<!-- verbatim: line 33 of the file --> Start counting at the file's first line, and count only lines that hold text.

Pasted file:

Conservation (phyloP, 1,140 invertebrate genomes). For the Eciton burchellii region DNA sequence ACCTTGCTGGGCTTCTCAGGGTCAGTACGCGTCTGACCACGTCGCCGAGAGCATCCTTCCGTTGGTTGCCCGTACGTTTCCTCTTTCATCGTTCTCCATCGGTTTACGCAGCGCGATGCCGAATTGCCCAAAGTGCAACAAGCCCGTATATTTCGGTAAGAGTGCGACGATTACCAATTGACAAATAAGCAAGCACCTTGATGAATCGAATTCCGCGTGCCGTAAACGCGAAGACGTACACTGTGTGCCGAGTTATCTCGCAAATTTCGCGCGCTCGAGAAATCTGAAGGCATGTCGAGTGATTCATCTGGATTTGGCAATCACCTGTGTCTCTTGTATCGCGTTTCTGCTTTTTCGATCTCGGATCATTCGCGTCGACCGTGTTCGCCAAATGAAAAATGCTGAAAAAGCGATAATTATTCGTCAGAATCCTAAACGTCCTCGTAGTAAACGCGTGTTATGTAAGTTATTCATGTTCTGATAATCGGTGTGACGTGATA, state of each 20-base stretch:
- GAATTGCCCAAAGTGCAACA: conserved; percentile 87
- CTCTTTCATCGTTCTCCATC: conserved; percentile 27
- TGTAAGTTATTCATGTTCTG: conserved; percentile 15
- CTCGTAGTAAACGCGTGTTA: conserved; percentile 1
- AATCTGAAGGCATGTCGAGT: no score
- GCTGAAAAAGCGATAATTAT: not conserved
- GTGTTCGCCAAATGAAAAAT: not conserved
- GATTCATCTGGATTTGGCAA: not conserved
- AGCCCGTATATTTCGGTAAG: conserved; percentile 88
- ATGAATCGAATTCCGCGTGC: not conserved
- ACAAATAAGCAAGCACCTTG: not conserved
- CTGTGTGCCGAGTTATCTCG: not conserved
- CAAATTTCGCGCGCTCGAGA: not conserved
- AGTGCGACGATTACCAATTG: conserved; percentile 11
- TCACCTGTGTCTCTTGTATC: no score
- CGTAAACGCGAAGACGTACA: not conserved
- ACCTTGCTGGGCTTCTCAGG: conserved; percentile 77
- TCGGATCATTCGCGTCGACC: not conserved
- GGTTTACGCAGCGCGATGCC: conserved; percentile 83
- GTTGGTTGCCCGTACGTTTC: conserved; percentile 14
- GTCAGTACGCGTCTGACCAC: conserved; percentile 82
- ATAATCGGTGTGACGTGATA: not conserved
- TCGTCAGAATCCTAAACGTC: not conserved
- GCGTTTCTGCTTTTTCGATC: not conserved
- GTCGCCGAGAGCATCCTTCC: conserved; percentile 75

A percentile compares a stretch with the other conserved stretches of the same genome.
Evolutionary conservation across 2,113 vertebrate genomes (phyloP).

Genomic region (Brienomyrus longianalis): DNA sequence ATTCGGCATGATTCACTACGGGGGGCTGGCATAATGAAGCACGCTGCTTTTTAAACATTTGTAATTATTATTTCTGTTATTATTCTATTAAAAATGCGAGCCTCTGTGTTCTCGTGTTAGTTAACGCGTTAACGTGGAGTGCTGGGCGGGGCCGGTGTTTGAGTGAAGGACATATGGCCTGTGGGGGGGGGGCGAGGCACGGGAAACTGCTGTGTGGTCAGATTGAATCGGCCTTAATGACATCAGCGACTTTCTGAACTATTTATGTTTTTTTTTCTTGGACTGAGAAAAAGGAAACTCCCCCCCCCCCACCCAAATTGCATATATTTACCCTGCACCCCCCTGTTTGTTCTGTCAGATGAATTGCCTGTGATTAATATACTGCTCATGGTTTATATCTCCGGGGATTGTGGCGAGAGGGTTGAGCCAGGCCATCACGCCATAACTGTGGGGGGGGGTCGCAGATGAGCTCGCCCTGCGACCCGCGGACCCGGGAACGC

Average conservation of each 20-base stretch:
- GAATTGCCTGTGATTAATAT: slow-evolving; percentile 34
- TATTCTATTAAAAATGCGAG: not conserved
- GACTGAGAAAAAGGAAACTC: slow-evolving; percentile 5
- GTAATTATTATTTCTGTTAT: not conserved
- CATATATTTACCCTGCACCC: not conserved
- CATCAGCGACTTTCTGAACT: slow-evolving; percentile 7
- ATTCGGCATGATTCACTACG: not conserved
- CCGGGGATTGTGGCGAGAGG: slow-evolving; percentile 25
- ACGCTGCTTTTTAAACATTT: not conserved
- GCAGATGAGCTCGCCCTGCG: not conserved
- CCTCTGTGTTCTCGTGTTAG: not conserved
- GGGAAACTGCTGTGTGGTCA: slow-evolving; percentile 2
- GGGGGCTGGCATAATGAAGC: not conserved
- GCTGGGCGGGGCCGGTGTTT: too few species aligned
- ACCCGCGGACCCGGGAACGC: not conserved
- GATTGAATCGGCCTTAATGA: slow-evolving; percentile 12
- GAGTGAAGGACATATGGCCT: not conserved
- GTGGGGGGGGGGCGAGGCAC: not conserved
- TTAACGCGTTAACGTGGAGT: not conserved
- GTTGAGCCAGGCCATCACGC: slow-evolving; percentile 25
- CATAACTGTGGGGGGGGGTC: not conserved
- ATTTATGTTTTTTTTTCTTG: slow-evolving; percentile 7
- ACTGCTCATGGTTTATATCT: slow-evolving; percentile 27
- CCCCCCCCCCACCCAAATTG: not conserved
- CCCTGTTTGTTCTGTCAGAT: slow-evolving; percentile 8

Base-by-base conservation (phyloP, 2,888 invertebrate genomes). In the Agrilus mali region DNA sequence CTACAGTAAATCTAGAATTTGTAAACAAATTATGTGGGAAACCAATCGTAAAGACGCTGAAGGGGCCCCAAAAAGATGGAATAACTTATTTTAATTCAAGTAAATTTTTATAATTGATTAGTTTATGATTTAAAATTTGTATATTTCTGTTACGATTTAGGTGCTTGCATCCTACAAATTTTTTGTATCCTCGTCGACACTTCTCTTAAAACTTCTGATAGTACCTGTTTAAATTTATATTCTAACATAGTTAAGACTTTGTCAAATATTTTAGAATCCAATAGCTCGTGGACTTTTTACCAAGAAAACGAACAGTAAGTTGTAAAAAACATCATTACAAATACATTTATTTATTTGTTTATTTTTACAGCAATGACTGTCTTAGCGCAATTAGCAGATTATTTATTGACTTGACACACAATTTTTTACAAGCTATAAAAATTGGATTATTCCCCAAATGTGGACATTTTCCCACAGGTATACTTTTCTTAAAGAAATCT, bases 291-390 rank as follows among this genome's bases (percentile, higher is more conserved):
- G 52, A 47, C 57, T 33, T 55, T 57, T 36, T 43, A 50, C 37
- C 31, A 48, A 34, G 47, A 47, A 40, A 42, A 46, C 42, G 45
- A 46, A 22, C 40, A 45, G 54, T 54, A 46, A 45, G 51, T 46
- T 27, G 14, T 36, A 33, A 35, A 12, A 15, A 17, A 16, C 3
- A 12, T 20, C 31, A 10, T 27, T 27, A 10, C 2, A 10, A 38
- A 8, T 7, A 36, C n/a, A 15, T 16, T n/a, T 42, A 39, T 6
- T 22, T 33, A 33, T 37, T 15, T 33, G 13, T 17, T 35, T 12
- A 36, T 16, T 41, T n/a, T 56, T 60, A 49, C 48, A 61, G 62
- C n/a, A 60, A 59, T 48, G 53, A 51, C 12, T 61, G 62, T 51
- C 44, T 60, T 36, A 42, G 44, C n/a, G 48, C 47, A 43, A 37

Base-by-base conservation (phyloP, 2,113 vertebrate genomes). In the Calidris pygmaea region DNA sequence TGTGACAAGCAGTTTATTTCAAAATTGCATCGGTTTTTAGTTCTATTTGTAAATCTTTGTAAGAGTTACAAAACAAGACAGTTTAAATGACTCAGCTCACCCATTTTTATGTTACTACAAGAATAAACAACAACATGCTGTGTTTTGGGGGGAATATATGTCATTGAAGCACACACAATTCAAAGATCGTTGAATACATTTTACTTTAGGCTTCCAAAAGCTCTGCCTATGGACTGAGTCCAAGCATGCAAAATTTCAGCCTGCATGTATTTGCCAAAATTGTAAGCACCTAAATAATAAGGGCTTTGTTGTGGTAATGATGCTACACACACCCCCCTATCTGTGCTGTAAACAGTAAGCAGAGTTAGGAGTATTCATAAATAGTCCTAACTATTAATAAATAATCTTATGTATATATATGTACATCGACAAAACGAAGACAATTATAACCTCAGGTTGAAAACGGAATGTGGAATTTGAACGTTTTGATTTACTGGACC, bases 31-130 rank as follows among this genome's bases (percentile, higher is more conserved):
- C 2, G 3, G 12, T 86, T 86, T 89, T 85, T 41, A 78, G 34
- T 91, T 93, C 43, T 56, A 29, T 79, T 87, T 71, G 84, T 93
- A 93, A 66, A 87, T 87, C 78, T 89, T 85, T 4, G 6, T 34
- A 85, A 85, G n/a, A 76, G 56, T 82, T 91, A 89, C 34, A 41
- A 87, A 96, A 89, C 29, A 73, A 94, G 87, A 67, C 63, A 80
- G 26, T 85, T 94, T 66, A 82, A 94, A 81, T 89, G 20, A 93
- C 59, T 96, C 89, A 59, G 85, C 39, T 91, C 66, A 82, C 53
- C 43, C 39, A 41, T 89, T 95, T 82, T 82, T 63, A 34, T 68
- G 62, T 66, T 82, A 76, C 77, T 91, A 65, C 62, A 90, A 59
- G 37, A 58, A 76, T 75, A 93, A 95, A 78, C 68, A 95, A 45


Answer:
- GACTGAGAAAAAGGAAACTC: slow-evolving; percentile 5